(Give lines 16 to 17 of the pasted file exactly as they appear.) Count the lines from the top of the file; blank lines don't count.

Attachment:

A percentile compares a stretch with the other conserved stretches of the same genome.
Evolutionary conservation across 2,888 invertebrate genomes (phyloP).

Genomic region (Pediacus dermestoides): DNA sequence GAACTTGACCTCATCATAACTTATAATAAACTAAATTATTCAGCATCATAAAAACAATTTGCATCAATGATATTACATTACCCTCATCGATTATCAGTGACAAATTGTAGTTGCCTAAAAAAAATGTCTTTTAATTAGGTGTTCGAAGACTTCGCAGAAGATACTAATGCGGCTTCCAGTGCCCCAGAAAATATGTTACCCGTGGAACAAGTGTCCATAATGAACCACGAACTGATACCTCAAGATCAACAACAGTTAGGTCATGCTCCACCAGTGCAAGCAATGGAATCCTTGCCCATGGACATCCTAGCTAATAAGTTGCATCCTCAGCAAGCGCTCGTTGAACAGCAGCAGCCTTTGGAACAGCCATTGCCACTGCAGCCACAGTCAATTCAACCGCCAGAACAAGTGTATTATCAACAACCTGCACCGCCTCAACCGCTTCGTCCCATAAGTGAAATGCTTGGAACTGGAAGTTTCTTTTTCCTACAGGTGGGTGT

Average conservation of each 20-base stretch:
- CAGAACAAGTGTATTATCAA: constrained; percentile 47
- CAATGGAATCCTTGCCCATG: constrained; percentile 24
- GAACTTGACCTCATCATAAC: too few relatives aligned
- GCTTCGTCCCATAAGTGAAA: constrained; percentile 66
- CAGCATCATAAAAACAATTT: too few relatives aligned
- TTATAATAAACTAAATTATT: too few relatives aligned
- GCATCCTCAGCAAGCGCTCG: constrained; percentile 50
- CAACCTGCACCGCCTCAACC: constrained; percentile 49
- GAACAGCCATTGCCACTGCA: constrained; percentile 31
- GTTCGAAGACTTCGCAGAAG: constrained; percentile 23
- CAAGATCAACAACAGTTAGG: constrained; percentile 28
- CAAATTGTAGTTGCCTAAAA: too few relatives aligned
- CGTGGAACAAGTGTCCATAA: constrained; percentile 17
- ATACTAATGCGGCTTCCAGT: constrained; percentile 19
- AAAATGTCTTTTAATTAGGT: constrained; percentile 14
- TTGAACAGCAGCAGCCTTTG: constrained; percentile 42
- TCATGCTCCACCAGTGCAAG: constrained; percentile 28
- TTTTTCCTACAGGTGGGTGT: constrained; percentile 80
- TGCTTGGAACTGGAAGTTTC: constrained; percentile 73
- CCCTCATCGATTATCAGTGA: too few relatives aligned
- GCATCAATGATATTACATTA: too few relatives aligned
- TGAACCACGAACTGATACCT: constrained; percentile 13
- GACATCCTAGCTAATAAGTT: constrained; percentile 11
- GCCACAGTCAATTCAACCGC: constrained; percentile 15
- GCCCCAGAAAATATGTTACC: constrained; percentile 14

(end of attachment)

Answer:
- CAAATTGTAGTTGCCTAAAA: too few relatives aligned
- CGTGGAACAAGTGTCCATAA: constrained; percentile 17